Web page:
Apple Balances China Profits, PrivacyChinese Government Denies Hacking iCloud Users
Apple CEO Tim Cook traveled to China Oct. 22 in the wake of allegations that state-sponsored hackers had begun targeting iCloud users.
See Also: The Global State of Online Digital Trust
While in China, Cook met with Chinese Vice Premier Ma Kai and "exchanged views on protection of users' information," reported China's state-run Xinhua news agency. During his visit, Cook also announced that Apple plans to augment its roster of 15 Apple Stores in China with 25 new outlets, according to an interview transcript on Sina.com.
Cook's visit came after Apple issued an alert to iCloud users - in which China was not named - warning of "intermittent organized network attacks using insecure certificates" that were designed to intercept personal information. The alert didn't name any potential culprit, but warned users to heed any certificate warnings, especially when browsing to www.icloud.com. "Users should never enter their Apple ID or password into a website that presents a certificate warning," Apple's alert said.
While Apple didn't name names, the initial report of man-in-the-middle attacks against iCloud users, which came from anti-censorship group Greatfire.org, directly accused the Chinese government of being behind the attacks. "The Great Firewall of China is now wiretapping Apple's iCloud," it said. "This is clearly a malicious attack on Apple in an effort to gain access to usernames and passwords and consequently all data stored on iCloud such as iMessages, photos, contacts, etc."
But Chinese Foreign Ministry spokeswoman Hua Chunying has dismissed the report as being "wild guesses and malicious blemish," Xinhua reported. "China is resolutely opposed to hacker attacks in all forms, and China itself is a major victim of cyber-attacks," she said.
Attacks Coincide With iPhone Launch
The iCloud attacks coincided with the Oct. 17 launch in China of the iPhone 6, which includes stronger default encryption for numerous types of data. "The timing is very suggestive that people are trying to hoover up credentials so that from a later date they could get in and have a look," says Alan Woodward, who's a visiting professor at the department of computing at England's University of Surrey, as well as a Europol advisor.
By stealing iCloud credentials, authorities could access data that would otherwise be tough to retrieve from Apple's latest smart phones. "The iPhone might have military-grade AES-256 encryption, but if you back up to iCloud - or as I like to call it, 'somebody else's computer' - why not go for iCloud? Why charge at the thing head on? Go around the side," Woodward says.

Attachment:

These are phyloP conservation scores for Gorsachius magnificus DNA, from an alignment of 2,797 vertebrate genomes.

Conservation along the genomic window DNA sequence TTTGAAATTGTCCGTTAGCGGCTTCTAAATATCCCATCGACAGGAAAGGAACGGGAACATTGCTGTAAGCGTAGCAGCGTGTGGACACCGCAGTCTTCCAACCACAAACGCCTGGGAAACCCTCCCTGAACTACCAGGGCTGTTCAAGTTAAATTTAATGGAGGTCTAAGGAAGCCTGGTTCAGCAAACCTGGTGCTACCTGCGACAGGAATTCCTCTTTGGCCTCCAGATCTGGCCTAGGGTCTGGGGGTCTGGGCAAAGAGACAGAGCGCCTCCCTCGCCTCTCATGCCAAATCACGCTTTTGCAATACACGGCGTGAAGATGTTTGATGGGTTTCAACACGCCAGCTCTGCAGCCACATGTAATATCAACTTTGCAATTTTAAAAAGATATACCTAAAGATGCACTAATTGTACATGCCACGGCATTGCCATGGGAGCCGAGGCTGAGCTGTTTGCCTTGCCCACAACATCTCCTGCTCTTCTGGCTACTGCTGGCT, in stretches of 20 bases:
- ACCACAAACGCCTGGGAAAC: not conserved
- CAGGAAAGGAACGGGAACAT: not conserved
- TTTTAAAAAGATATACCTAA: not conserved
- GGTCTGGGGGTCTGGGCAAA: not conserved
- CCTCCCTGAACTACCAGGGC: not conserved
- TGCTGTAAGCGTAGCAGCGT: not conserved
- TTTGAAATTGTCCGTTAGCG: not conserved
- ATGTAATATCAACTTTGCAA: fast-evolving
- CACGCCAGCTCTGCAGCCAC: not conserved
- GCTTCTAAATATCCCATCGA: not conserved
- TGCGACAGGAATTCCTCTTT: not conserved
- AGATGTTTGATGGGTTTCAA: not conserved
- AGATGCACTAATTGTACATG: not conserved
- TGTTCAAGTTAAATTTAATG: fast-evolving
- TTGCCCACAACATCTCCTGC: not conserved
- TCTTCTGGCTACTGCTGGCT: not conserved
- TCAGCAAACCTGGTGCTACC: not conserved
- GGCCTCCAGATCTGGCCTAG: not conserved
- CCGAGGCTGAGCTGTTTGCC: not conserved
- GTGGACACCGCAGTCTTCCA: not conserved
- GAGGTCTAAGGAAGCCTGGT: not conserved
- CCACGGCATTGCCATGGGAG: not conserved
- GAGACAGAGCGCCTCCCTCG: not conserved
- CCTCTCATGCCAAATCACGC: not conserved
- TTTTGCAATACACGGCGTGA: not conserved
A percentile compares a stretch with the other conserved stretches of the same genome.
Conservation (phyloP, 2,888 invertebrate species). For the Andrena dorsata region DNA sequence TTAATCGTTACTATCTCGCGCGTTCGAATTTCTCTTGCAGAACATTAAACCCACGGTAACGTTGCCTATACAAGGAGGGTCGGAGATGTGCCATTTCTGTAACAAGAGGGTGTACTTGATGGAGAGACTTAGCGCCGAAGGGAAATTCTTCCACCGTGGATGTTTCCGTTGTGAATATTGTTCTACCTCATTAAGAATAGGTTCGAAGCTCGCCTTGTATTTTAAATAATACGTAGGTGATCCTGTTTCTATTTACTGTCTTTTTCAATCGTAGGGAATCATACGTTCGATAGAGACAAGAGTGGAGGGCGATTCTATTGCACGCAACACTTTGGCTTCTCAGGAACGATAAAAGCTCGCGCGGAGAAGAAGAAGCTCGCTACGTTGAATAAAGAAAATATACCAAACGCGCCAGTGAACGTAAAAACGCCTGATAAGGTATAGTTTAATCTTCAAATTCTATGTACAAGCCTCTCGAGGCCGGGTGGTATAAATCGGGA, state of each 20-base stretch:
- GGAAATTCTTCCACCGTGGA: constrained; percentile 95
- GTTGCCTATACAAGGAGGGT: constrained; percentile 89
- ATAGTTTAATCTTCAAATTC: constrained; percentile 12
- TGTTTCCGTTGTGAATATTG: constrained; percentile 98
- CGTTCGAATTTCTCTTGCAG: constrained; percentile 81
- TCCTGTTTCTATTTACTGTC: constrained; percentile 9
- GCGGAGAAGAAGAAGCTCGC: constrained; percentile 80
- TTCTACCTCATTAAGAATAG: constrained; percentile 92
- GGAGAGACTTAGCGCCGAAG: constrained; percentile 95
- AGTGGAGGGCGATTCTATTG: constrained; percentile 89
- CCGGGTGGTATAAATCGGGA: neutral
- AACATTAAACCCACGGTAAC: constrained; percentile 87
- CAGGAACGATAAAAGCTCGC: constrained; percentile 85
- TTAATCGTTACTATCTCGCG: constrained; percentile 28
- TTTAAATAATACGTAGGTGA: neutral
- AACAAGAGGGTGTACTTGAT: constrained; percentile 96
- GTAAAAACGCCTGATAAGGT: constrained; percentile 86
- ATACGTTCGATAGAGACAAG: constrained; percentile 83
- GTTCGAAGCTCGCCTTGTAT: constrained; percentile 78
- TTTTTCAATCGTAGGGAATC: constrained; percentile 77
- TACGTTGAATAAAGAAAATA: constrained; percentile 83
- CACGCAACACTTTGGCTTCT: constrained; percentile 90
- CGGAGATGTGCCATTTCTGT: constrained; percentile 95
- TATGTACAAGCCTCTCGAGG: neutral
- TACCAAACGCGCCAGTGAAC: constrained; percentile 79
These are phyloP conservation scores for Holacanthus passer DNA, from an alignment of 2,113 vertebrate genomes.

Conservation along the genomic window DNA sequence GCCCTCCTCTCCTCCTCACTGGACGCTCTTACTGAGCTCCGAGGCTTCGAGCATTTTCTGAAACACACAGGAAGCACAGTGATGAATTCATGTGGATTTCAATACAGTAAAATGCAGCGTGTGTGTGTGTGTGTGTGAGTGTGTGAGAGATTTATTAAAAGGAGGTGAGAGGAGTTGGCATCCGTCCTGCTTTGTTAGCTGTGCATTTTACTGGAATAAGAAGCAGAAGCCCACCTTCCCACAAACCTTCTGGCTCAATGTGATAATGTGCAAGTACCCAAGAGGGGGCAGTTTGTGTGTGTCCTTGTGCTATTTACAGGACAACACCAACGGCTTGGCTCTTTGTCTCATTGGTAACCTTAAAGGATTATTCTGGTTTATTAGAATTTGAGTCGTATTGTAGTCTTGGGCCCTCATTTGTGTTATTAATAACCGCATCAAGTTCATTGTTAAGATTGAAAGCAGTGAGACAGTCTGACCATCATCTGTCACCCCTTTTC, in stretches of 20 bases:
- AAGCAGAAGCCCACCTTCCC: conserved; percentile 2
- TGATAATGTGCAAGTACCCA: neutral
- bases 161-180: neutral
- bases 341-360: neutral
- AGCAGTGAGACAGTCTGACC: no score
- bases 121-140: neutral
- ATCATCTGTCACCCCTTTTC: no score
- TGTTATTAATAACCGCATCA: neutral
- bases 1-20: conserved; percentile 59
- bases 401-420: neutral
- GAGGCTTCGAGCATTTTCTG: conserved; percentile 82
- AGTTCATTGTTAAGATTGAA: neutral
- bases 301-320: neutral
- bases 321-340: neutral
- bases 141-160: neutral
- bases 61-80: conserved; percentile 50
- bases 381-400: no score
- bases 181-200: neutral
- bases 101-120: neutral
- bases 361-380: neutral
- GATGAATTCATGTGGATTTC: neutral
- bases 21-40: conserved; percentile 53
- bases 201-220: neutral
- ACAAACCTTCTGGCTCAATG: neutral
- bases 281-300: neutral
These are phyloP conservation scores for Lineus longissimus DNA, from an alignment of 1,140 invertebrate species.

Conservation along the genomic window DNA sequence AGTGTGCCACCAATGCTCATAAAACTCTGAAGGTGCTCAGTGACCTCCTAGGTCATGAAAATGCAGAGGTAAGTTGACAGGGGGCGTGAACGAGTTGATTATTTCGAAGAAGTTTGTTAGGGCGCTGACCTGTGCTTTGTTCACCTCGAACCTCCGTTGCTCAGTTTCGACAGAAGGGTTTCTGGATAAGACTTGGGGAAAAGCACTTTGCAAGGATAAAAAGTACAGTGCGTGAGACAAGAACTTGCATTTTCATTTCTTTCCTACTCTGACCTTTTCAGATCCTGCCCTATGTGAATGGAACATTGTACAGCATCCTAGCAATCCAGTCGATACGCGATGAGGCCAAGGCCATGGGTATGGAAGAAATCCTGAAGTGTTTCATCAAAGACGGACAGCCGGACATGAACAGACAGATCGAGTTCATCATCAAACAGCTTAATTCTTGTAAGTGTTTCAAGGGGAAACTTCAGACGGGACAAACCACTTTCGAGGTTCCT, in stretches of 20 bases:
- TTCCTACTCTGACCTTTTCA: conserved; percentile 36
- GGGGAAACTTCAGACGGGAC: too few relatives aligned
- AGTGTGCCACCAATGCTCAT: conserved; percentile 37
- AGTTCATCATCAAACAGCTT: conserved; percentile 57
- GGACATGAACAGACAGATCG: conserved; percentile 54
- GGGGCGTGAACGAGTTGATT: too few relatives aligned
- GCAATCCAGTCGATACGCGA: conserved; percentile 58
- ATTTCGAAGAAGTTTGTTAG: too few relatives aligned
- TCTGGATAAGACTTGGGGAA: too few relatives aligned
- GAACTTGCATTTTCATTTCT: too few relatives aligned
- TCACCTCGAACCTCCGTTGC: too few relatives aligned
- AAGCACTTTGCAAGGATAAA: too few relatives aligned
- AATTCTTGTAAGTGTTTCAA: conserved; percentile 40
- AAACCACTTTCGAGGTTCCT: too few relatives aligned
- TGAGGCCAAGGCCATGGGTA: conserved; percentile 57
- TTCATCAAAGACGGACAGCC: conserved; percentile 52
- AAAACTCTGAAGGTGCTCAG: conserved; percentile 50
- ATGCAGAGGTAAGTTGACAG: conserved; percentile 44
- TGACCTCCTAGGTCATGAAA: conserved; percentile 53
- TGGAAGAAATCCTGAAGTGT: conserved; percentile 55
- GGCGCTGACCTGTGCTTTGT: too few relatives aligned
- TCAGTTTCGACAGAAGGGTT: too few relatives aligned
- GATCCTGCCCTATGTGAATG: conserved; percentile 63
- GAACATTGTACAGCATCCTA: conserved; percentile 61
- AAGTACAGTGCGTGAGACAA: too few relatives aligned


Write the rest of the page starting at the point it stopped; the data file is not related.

Furthermore, anyone who uses an iPhone 6 in China may be placing themselves under greater scrutiny by state authorities, given the device's improved data encryption. "Each new development in defensive measures will see developments in how to circumvent that security," says Dublin-based information security consultant Brian Honan, who's an adviser to Europol.
Furthermore, because the telecommunications firms that run the Chinese Internet are state-owned, this type of attack wouldn't have been difficult for a government agency to execute, security experts say. "If you have control of the targets' traffic, such as managing their DNS servers, then you will be in a strong position to manipulate their traffic and undermine their security," Honan says.
In fact, this appeared to be a rather simple attack, which relied on users ignoring or dismissing browser warnings about invalid certificates, and then getting routed to a spoof site. "It is a man-in-the-middle attack, where the attackers are spoofing a site that users would normally trust," Woodward says. "Unfortunately it is possible to obtain certificates relatively easily, with minimal checking of ID, and so you can look remarkably similar to genuine sites."
But not all browsers have invalid-certificate alerts, Greatfire warns. While Chrome, Firefox and Safari offer the alerts, "Qihoo's popular Chinese 360 secure browser ... will load the MITMed page directly," the company notes.
A Profitable Market
Cook's trip to China reflects just how valuable the massive Chinese market is for the technology giant, even though Apple isn't one of the country's biggest smart phone sellers by volume, according to research firm Counterpoint Technology Market Research.
But Apple's smart phone profits are among the highest in the business, Peter Richardson, research director at Counterpoint, tells Information Security Media Group. "Between them, Apple and Samsung account for nearly all industry profits - greater than 95 percent [worldwide]," he says.
Because so much of Apple's manufacturing is based in China, it probably can't afford to alienate Chinese government officials. So that may make it difficult for the company to presuade government agencies to cease any attempts to undermine Apple users' data security.
"Tim Cook has an unenviable balancing act to perform," Woodward says. "China will want some way of mounting surveillance of their users, and privacy is quite alien in their culture, so Apple may find they are under pressure to meet them half way. It's not dissimilar to Google agreeing to participate in censorship - they eventually found that they couldn't live with the compromises and so had to withdraw [from the Chinese market]."